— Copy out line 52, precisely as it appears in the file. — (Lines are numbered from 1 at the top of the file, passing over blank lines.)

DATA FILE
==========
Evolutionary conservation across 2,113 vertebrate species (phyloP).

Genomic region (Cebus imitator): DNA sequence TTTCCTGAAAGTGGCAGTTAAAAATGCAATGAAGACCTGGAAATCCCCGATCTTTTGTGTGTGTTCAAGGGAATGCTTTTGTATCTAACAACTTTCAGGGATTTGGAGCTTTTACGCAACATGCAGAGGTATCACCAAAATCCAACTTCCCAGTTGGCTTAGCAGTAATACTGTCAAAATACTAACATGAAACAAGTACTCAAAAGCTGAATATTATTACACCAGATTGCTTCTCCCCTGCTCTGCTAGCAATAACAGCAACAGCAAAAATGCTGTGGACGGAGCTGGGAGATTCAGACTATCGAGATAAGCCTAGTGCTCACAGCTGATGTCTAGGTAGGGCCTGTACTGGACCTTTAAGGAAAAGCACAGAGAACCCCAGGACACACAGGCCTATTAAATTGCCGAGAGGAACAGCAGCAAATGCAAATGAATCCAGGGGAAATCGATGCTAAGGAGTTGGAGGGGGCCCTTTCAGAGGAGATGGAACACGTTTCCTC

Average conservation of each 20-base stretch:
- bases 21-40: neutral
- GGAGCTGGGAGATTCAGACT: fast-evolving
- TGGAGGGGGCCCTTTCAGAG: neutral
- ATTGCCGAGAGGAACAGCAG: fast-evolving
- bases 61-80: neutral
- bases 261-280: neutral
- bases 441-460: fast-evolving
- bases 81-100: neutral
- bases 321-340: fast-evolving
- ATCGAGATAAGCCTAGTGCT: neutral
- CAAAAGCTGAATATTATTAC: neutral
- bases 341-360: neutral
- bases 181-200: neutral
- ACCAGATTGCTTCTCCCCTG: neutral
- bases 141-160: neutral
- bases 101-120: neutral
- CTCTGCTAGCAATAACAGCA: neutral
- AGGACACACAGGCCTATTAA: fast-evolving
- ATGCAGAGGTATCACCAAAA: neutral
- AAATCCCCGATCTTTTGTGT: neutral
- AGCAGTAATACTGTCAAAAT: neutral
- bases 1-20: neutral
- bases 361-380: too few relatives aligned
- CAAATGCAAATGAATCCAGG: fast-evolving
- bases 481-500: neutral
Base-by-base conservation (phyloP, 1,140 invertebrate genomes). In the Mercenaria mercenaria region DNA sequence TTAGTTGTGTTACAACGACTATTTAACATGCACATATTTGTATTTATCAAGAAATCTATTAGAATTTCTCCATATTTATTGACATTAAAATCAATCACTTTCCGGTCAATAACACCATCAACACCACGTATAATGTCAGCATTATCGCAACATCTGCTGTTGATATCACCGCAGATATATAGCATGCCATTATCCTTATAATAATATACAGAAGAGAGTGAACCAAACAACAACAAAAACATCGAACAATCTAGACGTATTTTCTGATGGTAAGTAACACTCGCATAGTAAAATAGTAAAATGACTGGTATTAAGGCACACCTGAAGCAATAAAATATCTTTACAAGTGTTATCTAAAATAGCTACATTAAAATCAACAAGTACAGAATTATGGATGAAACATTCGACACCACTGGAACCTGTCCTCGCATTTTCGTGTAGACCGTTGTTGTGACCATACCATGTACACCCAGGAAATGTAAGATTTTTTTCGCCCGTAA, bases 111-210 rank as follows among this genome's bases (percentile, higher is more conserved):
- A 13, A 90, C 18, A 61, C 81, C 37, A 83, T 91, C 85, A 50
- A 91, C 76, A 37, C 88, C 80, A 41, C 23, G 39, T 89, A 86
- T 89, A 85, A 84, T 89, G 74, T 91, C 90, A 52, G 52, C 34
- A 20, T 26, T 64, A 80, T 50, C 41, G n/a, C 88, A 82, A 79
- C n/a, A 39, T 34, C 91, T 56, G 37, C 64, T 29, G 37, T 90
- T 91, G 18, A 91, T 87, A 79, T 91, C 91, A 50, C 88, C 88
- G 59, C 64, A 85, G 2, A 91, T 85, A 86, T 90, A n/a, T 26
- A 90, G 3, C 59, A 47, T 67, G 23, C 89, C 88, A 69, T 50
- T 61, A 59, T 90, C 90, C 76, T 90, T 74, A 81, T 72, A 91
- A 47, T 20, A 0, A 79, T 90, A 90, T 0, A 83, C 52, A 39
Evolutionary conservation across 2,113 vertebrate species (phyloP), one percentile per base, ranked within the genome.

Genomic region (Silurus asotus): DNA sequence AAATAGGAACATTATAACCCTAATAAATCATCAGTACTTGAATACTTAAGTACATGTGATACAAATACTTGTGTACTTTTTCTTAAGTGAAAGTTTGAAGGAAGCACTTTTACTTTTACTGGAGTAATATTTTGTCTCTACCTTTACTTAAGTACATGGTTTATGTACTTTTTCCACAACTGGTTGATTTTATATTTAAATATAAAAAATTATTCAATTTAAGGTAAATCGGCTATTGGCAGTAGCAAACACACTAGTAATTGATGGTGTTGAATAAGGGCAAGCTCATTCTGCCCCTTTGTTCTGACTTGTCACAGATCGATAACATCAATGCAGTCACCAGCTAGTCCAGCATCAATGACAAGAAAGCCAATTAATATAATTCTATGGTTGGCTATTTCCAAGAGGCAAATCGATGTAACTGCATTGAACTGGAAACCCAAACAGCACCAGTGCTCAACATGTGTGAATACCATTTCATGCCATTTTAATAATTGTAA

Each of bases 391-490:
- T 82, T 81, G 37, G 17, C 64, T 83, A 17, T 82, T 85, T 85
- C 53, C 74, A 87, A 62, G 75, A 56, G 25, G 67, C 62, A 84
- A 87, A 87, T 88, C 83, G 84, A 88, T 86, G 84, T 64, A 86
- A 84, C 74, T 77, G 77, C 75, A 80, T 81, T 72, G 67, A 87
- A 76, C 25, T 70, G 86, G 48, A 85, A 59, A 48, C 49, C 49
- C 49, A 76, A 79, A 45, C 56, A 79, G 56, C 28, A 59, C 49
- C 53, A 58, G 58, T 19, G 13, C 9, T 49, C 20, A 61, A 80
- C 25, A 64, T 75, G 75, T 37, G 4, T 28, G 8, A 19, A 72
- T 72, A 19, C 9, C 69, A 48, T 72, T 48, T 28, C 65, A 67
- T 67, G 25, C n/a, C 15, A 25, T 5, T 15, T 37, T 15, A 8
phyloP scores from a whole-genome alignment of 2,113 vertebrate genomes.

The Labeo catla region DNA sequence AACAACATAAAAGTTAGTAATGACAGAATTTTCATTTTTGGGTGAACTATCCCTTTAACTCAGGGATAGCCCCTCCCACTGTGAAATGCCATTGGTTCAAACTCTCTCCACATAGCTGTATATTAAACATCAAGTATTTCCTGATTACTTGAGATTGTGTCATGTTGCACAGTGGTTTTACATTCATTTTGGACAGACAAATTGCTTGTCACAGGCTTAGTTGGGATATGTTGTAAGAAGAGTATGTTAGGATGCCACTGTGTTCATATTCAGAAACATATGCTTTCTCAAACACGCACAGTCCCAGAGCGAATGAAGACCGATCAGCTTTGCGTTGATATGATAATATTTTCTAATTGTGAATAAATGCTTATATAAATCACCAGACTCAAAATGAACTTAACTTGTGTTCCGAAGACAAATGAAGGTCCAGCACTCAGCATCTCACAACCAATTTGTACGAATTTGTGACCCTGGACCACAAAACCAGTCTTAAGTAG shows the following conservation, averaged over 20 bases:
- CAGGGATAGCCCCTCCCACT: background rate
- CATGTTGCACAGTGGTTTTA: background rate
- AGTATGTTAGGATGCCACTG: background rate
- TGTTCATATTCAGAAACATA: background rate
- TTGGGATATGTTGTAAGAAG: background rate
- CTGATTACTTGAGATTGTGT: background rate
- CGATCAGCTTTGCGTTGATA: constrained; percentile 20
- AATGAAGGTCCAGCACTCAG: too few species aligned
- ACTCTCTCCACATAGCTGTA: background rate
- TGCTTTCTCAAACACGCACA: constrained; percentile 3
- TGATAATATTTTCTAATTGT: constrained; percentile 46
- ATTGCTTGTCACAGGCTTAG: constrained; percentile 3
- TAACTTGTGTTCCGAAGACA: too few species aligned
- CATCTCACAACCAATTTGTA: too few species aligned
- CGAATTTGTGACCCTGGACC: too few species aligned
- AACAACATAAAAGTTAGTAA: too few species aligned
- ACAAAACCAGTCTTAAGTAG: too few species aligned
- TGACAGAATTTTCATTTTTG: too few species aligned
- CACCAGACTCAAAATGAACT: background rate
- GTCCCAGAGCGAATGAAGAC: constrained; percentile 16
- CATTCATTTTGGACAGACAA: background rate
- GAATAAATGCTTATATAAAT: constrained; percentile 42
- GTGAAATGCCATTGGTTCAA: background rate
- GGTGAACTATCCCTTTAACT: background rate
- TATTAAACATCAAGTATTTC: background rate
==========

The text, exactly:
- T 67, G 25, C n/a, C 15, A 25, T 5, T 15, T 37, T 15, A 8